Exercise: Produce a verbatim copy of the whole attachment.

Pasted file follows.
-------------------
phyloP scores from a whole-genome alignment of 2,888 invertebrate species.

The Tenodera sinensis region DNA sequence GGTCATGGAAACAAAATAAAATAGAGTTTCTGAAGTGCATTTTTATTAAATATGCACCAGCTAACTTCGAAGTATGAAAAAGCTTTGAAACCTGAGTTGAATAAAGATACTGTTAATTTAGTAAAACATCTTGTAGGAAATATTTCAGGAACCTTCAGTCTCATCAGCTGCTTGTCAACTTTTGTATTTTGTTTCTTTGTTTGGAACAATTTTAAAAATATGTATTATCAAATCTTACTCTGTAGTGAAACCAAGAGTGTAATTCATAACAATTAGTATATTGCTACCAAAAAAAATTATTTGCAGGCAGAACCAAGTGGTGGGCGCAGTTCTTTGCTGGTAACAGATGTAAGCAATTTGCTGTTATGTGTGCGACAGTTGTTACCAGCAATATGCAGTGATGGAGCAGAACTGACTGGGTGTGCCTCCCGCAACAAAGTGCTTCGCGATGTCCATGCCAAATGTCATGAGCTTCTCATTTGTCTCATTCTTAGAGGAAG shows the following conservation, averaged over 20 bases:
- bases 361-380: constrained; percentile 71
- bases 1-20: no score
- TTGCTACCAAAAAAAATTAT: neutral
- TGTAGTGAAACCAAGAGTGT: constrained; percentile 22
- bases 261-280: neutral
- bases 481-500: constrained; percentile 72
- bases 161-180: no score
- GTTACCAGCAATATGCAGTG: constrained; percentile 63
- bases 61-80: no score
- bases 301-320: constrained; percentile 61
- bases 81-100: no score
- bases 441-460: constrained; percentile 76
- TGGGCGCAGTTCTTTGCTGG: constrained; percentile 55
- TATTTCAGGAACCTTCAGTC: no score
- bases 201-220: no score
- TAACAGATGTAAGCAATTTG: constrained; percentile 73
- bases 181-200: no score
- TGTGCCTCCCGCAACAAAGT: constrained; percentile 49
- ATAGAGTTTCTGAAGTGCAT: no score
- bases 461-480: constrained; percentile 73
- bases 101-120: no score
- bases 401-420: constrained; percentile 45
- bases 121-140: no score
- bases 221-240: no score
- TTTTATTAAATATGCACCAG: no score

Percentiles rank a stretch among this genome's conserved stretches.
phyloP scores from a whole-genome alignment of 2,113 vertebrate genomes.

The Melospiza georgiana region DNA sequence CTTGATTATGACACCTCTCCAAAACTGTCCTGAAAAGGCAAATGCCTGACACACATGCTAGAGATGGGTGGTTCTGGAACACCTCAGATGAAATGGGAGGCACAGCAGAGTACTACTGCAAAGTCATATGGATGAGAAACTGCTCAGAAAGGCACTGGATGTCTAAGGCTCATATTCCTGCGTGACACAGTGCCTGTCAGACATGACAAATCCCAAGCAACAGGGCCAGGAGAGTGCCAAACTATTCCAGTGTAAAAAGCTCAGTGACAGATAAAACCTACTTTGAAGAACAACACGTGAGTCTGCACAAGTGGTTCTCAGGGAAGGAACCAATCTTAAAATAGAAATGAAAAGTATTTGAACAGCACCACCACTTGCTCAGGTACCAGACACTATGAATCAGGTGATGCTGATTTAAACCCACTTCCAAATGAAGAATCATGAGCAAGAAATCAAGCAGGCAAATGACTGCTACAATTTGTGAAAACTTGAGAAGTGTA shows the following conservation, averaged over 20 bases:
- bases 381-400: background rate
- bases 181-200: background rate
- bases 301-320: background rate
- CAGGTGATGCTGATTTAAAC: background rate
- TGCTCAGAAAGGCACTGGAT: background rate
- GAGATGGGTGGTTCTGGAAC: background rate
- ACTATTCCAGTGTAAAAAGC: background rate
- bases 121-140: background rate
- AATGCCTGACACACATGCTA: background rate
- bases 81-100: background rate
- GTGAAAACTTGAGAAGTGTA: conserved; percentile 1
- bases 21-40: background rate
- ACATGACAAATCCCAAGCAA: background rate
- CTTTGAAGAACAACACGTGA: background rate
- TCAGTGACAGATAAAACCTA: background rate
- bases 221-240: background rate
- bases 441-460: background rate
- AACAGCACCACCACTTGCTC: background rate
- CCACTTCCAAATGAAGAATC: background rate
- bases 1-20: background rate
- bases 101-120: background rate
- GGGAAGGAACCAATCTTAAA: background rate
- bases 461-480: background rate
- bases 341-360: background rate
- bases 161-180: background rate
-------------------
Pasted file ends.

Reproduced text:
phyloP scores from a whole-genome alignment of 2,888 invertebrate species.

The Tenodera sinensis region DNA sequence GGTCATGGAAACAAAATAAAATAGAGTTTCTGAAGTGCATTTTTATTAAATATGCACCAGCTAACTTCGAAGTATGAAAAAGCTTTGAAACCTGAGTTGAATAAAGATACTGTTAATTTAGTAAAACATCTTGTAGGAAATATTTCAGGAACCTTCAGTCTCATCAGCTGCTTGTCAACTTTTGTATTTTGTTTCTTTGTTTGGAACAATTTTAAAAATATGTATTATCAAATCTTACTCTGTAGTGAAACCAAGAGTGTAATTCATAACAATTAGTATATTGCTACCAAAAAAAATTATTTGCAGGCAGAACCAAGTGGTGGGCGCAGTTCTTTGCTGGTAACAGATGTAAGCAATTTGCTGTTATGTGTGCGACAGTTGTTACCAGCAATATGCAGTGATGGAGCAGAACTGACTGGGTGTGCCTCCCGCAACAAAGTGCTTCGCGATGTCCATGCCAAATGTCATGAGCTTCTCATTTGTCTCATTCTTAGAGGAAG shows the following conservation, averaged over 20 bases:
- bases 361-380: constrained; percentile 71
- bases 1-20: no score
- TTGCTACCAAAAAAAATTAT: neutral
- TGTAGTGAAACCAAGAGTGT: constrained; percentile 22
- bases 261-280: neutral
- bases 481-500: constrained; percentile 72
- bases 161-180: no score
- GTTACCAGCAATATGCAGTG: constrained; percentile 63
- bases 61-80: no score
- bases 301-320: constrained; percentile 61
- bases 81-100: no score
- bases 441-460: constrained; percentile 76
- TGGGCGCAGTTCTTTGCTGG: constrained; percentile 55
- TATTTCAGGAACCTTCAGTC: no score
- bases 201-220: no score
- TAACAGATGTAAGCAATTTG: constrained; percentile 73
- bases 181-200: no score
- TGTGCCTCCCGCAACAAAGT: constrained; percentile 49
- ATAGAGTTTCTGAAGTGCAT: no score
- bases 461-480: constrained; percentile 73
- bases 101-120: no score
- bases 401-420: constrained; percentile 45
- bases 121-140: no score
- bases 221-240: no score
- TTTTATTAAATATGCACCAG: no score

Percentiles rank a stretch among this genome's conserved stretches.
phyloP scores from a whole-genome alignment of 2,113 vertebrate genomes.

The Melospiza georgiana region DNA sequence CTTGATTATGACACCTCTCCAAAACTGTCCTGAAAAGGCAAATGCCTGACACACATGCTAGAGATGGGTGGTTCTGGAACACCTCAGATGAAATGGGAGGCACAGCAGAGTACTACTGCAAAGTCATATGGATGAGAAACTGCTCAGAAAGGCACTGGATGTCTAAGGCTCATATTCCTGCGTGACACAGTGCCTGTCAGACATGACAAATCCCAAGCAACAGGGCCAGGAGAGTGCCAAACTATTCCAGTGTAAAAAGCTCAGTGACAGATAAAACCTACTTTGAAGAACAACACGTGAGTCTGCACAAGTGGTTCTCAGGGAAGGAACCAATCTTAAAATAGAAATGAAAAGTATTTGAACAGCACCACCACTTGCTCAGGTACCAGACACTATGAATCAGGTGATGCTGATTTAAACCCACTTCCAAATGAAGAATCATGAGCAAGAAATCAAGCAGGCAAATGACTGCTACAATTTGTGAAAACTTGAGAAGTGTA shows the following conservation, averaged over 20 bases:
- bases 381-400: background rate
- bases 181-200: background rate
- bases 301-320: background rate
- CAGGTGATGCTGATTTAAAC: background rate
- TGCTCAGAAAGGCACTGGAT: background rate
- GAGATGGGTGGTTCTGGAAC: background rate
- ACTATTCCAGTGTAAAAAGC: background rate
- bases 121-140: background rate
- AATGCCTGACACACATGCTA: background rate
- bases 81-100: background rate
- GTGAAAACTTGAGAAGTGTA: conserved; percentile 1
- bases 21-40: background rate
- ACATGACAAATCCCAAGCAA: background rate
- CTTTGAAGAACAACACGTGA: background rate
- TCAGTGACAGATAAAACCTA: background rate
- bases 221-240: background rate
- bases 441-460: background rate
- AACAGCACCACCACTTGCTC: background rate
- CCACTTCCAAATGAAGAATC: background rate
- bases 1-20: background rate
- bases 101-120: background rate
- GGGAAGGAACCAATCTTAAA: background rate
- bases 461-480: background rate
- bases 341-360: background rate
- bases 161-180: background rate